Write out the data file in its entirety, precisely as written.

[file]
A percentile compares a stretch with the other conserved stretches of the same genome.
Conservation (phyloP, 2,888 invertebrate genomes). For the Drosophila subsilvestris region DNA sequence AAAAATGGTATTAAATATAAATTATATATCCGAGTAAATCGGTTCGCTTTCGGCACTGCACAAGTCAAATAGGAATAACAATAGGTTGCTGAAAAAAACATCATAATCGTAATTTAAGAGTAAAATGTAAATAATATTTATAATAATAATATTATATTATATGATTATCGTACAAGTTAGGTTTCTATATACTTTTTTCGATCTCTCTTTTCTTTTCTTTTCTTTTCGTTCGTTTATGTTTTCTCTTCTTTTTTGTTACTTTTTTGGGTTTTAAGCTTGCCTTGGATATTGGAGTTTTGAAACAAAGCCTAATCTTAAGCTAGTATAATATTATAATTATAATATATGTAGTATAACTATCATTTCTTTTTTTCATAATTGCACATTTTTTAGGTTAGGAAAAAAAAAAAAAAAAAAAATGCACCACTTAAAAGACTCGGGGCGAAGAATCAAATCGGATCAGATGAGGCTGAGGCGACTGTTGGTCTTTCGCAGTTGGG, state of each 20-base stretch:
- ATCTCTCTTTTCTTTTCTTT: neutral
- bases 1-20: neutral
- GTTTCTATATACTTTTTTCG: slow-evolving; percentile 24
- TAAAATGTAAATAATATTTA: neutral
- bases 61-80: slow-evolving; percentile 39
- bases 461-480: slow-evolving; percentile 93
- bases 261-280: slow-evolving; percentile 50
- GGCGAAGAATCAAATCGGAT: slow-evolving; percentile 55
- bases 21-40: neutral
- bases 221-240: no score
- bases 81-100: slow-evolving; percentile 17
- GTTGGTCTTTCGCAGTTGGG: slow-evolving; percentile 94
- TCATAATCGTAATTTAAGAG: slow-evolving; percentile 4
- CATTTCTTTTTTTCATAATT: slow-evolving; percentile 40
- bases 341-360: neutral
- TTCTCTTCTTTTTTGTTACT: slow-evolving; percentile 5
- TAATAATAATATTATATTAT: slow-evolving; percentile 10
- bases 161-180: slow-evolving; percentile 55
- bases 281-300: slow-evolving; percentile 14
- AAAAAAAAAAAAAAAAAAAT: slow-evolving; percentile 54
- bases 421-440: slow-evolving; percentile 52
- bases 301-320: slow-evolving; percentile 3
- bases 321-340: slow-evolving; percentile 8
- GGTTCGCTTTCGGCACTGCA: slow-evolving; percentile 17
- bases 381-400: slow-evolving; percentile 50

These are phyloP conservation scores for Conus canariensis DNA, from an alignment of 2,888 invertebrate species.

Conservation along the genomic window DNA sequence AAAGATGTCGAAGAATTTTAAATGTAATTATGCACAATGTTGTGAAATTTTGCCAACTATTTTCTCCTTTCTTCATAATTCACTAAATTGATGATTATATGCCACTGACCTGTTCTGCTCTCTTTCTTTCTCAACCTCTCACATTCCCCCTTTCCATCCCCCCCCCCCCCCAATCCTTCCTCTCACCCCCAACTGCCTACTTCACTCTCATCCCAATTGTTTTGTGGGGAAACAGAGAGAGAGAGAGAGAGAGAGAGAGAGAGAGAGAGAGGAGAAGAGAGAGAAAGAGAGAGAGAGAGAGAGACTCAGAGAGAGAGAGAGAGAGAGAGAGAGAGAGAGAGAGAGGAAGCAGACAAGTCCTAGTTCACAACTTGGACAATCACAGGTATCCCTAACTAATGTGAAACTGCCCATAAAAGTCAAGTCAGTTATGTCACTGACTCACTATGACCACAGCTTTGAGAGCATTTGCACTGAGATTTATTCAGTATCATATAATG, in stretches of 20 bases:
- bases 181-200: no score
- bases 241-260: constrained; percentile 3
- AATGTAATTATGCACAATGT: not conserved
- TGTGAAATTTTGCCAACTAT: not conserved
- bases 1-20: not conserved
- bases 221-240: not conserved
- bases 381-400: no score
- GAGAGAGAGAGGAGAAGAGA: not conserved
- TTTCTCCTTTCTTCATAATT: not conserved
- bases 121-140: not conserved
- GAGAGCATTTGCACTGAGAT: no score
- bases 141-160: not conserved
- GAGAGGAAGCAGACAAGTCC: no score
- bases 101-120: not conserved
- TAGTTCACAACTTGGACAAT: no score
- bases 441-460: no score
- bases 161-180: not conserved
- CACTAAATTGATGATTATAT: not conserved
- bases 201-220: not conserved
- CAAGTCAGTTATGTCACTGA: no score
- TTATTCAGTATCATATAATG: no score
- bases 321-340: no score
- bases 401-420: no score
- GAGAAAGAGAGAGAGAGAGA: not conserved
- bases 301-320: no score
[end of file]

A percentile compares a stretch with the other conserved stretches of the same genome.
Conservation (phyloP, 2,888 invertebrate genomes). For the Drosophila subsilvestris region DNA sequence AAAAATGGTATTAAATATAAATTATATATCCGAGTAAATCGGTTCGCTTTCGGCACTGCACAAGTCAAATAGGAATAACAATAGGTTGCTGAAAAAAACATCATAATCGTAATTTAAGAGTAAAATGTAAATAATATTTATAATAATAATATTATATTATATGATTATCGTACAAGTTAGGTTTCTATATACTTTTTTCGATCTCTCTTTTCTTTTCTTTTCTTTTCGTTCGTTTATGTTTTCTCTTCTTTTTTGTTACTTTTTTGGGTTTTAAGCTTGCCTTGGATATTGGAGTTTTGAAACAAAGCCTAATCTTAAGCTAGTATAATATTATAATTATAATATATGTAGTATAACTATCATTTCTTTTTTTCATAATTGCACATTTTTTAGGTTAGGAAAAAAAAAAAAAAAAAAAATGCACCACTTAAAAGACTCGGGGCGAAGAATCAAATCGGATCAGATGAGGCTGAGGCGACTGTTGGTCTTTCGCAGTTGGG, state of each 20-base stretch:
- ATCTCTCTTTTCTTTTCTTT: neutral
- bases 1-20: neutral
- GTTTCTATATACTTTTTTCG: slow-evolving; percentile 24
- TAAAATGTAAATAATATTTA: neutral
- bases 61-80: slow-evolving; percentile 39
- bases 461-480: slow-evolving; percentile 93
- bases 261-280: slow-evolving; percentile 50
- GGCGAAGAATCAAATCGGAT: slow-evolving; percentile 55
- bases 21-40: neutral
- bases 221-240: no score
- bases 81-100: slow-evolving; percentile 17
- GTTGGTCTTTCGCAGTTGGG: slow-evolving; percentile 94
- TCATAATCGTAATTTAAGAG: slow-evolving; percentile 4
- CATTTCTTTTTTTCATAATT: slow-evolving; percentile 40
- bases 341-360: neutral
- TTCTCTTCTTTTTTGTTACT: slow-evolving; percentile 5
- TAATAATAATATTATATTAT: slow-evolving; percentile 10
- bases 161-180: slow-evolving; percentile 55
- bases 281-300: slow-evolving; percentile 14
- AAAAAAAAAAAAAAAAAAAT: slow-evolving; percentile 54
- bases 421-440: slow-evolving; percentile 52
- bases 301-320: slow-evolving; percentile 3
- bases 321-340: slow-evolving; percentile 8
- GGTTCGCTTTCGGCACTGCA: slow-evolving; percentile 17
- bases 381-400: slow-evolving; percentile 50

These are phyloP conservation scores for Conus canariensis DNA, from an alignment of 2,888 invertebrate species.

Conservation along the genomic window DNA sequence AAAGATGTCGAAGAATTTTAAATGTAATTATGCACAATGTTGTGAAATTTTGCCAACTATTTTCTCCTTTCTTCATAATTCACTAAATTGATGATTATATGCCACTGACCTGTTCTGCTCTCTTTCTTTCTCAACCTCTCACATTCCCCCTTTCCATCCCCCCCCCCCCCCAATCCTTCCTCTCACCCCCAACTGCCTACTTCACTCTCATCCCAATTGTTTTGTGGGGAAACAGAGAGAGAGAGAGAGAGAGAGAGAGAGAGAGAGAGAGGAGAAGAGAGAGAAAGAGAGAGAGAGAGAGAGACTCAGAGAGAGAGAGAGAGAGAGAGAGAGAGAGAGAGAGAGGAAGCAGACAAGTCCTAGTTCACAACTTGGACAATCACAGGTATCCCTAACTAATGTGAAACTGCCCATAAAAGTCAAGTCAGTTATGTCACTGACTCACTATGACCACAGCTTTGAGAGCATTTGCACTGAGATTTATTCAGTATCATATAATG, in stretches of 20 bases:
- bases 181-200: no score
- bases 241-260: constrained; percentile 3
- AATGTAATTATGCACAATGT: not conserved
- TGTGAAATTTTGCCAACTAT: not conserved
- bases 1-20: not conserved
- bases 221-240: not conserved
- bases 381-400: no score
- GAGAGAGAGAGGAGAAGAGA: not conserved
- TTTCTCCTTTCTTCATAATT: not conserved
- bases 121-140: not conserved
- GAGAGCATTTGCACTGAGAT: no score
- bases 141-160: not conserved
- GAGAGGAAGCAGACAAGTCC: no score
- bases 101-120: not conserved
- TAGTTCACAACTTGGACAAT: no score
- bases 441-460: no score
- bases 161-180: not conserved
- CACTAAATTGATGATTATAT: not conserved
- bases 201-220: not conserved
- CAAGTCAGTTATGTCACTGA: no score
- TTATTCAGTATCATATAATG: no score
- bases 321-340: no score
- bases 401-420: no score
- GAGAAAGAGAGAGAGAGAGA: not conserved
- bases 301-320: no score